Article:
Born Vincent Grant Gill on April 12, 1957, in Norman, OK; son of Stan (a judge) and Jerene Gill; married Janis Oliver (a singer-songwriter), April 12, 1979; divorced, 1999; married Amy Grant (a singer), 2000; children: Jenny (with Oliver), Corrina (with Grant). Addresses: Record company--MCA Nashville, 1514 South St., Nashville, TN 37212. Website--Vince Gill Official Website:

Vince Gill worked at the very edges of success for more than a decade before breaking through to country music superstardom in 1990. For many years Gill's vocal and instrumental talents were put to use in the studio by a wide spectrum of country artists. Finally, after struggling to launch his solo career for years, he found his way to fame with a haunting neo-traditional country single, "When I Call Your Name." Chicago Tribune music critic Jack Hurst wrote of Gill: "After six years in Nashville, a man who has sung backup on the records of more than 100 other artists finally has a megahit of his own to his credit."

Many country music enthusiasts had long felt that the talented Gill was a candidate for top success in the industry from his earliest professional efforts. In Who's Who in New Country Music, for instance, Andrew Vaughan noted that Gill "has for years been touted as the man most likely to become a star." With many friends in Nashville and a long string of credits for session work, songwriting, and vocals, Gill needed only to find the style that would best showcase his assets. He succeeded after years of lackluster work for RCA Records with his first MCA Nashville release, a project he called "the right record at the right time."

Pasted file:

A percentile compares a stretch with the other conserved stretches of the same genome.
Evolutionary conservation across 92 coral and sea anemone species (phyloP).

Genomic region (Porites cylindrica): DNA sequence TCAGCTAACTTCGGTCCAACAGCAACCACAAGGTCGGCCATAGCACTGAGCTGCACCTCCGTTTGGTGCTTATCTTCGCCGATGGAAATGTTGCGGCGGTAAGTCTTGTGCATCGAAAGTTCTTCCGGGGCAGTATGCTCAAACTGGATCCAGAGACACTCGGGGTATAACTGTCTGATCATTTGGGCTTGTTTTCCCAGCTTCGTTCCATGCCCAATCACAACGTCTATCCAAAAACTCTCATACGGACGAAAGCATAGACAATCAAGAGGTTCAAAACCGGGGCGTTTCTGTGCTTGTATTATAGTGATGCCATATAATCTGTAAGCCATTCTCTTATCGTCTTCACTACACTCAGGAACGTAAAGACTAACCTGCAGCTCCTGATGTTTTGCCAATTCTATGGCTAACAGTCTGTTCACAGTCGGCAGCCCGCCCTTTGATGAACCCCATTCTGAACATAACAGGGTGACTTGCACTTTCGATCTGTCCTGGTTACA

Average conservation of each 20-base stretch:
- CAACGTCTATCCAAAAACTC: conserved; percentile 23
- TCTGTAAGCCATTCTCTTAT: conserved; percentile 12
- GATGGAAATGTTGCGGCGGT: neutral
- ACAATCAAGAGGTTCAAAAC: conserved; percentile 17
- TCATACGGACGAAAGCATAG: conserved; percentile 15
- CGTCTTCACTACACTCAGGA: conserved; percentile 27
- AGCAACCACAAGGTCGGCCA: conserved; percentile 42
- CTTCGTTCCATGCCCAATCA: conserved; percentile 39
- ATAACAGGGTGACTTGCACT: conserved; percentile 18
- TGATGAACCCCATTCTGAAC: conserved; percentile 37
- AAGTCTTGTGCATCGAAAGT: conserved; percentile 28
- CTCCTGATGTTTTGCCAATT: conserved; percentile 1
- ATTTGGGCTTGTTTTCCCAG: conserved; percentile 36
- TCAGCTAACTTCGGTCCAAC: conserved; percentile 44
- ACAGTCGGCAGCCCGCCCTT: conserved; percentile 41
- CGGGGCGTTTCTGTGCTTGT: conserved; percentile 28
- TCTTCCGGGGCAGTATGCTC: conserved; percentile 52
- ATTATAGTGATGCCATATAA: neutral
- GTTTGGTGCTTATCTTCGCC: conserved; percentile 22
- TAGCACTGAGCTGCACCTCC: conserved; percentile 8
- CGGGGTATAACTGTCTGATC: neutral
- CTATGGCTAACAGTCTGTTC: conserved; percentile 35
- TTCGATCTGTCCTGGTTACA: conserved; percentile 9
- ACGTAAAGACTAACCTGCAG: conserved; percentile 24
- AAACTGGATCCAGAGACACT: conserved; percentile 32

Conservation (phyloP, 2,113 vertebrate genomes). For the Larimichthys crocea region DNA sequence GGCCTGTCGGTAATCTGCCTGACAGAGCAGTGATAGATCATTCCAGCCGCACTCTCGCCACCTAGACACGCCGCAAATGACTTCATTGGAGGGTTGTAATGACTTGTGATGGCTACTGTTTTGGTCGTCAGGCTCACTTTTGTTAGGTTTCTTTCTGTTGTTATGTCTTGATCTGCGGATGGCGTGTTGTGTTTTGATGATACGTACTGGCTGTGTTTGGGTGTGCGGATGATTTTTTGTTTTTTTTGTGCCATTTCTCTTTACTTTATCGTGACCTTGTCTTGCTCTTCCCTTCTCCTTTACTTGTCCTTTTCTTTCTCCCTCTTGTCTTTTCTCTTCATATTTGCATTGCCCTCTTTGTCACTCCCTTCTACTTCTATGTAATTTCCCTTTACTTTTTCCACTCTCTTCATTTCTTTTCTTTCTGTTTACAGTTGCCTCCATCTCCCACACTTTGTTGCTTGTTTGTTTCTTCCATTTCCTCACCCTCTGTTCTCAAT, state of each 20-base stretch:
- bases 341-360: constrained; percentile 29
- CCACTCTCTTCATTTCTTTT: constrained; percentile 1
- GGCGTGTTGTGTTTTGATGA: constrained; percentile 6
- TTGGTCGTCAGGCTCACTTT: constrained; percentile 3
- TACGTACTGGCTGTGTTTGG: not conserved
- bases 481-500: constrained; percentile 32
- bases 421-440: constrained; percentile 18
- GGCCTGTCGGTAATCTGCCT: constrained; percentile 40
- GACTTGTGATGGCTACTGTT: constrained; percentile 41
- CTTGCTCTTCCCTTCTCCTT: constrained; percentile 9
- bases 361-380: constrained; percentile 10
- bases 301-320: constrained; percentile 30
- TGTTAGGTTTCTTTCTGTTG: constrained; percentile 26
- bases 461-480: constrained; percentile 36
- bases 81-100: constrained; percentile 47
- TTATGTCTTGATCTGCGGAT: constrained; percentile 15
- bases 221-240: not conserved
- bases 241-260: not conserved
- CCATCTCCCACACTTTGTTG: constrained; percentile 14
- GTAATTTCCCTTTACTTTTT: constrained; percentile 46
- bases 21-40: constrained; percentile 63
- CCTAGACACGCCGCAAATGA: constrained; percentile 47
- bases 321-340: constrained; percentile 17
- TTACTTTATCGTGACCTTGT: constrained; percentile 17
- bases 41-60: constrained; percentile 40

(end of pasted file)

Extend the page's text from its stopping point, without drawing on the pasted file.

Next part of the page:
Vince Gill was born on April 12, 1957, in Norman, Oklahoma, where he was also raised. Fascinated by country, western, and bluegrass music from childhood, he was playing guitar and singing with a local bluegrass band while still in his teens. Gill's high, expressive tenor was ideally suited for bluegrass and in his early years he worked with such groups as the Bluegrass Alliance and a West Coast band, Sundance. Like many of the other musicians he knew, Gill was strongly influenced by rock as well as country and bluegrass. Playing with such avant-garde artists as the Bluegrass Alliances's Sam Bush and Sundance's Byron Berline, he developed a rock-flavored picking style that proved quite popular in California. He also learned to play banjo, dobro, and mandolin--ideal preparation for the studio work that would sustain him down the road.

In the mid-1970s Gill joined Pure Prairie League, a soft-rock band based in California; he was featured on three late-seventies Pure Prairie League albums, though the group's heyday preceded Gill's arrival. In 1979, during his stay in California, Gill married Janis Oliver, herself a would-be singer-songwriter. For several years Gill and his wife were content to live and work on the West Coast. Then Gill made a controversial career decision, one that absolutely confounded his California friends.

Gill had known singer Rodney Crowell since the days when the latter sang backup for country star Emmylou Harris. When Crowell decided to go solo and form his own band, he asked Gill to back him up. It was a demotion, in effect, since Gill had been singing lead with Pure Prairie League. "People were telling me, 'Man, how could you make that step backward?,'" Gill recalled in the Lexington Herald-Leader. "Musically, that was a giant step [forward] for me." As the 1980s began Gill moved with more focus into purely country music, forging lasting relationships with Crowell, Harris, and the man who would become his producer, Tony Brown.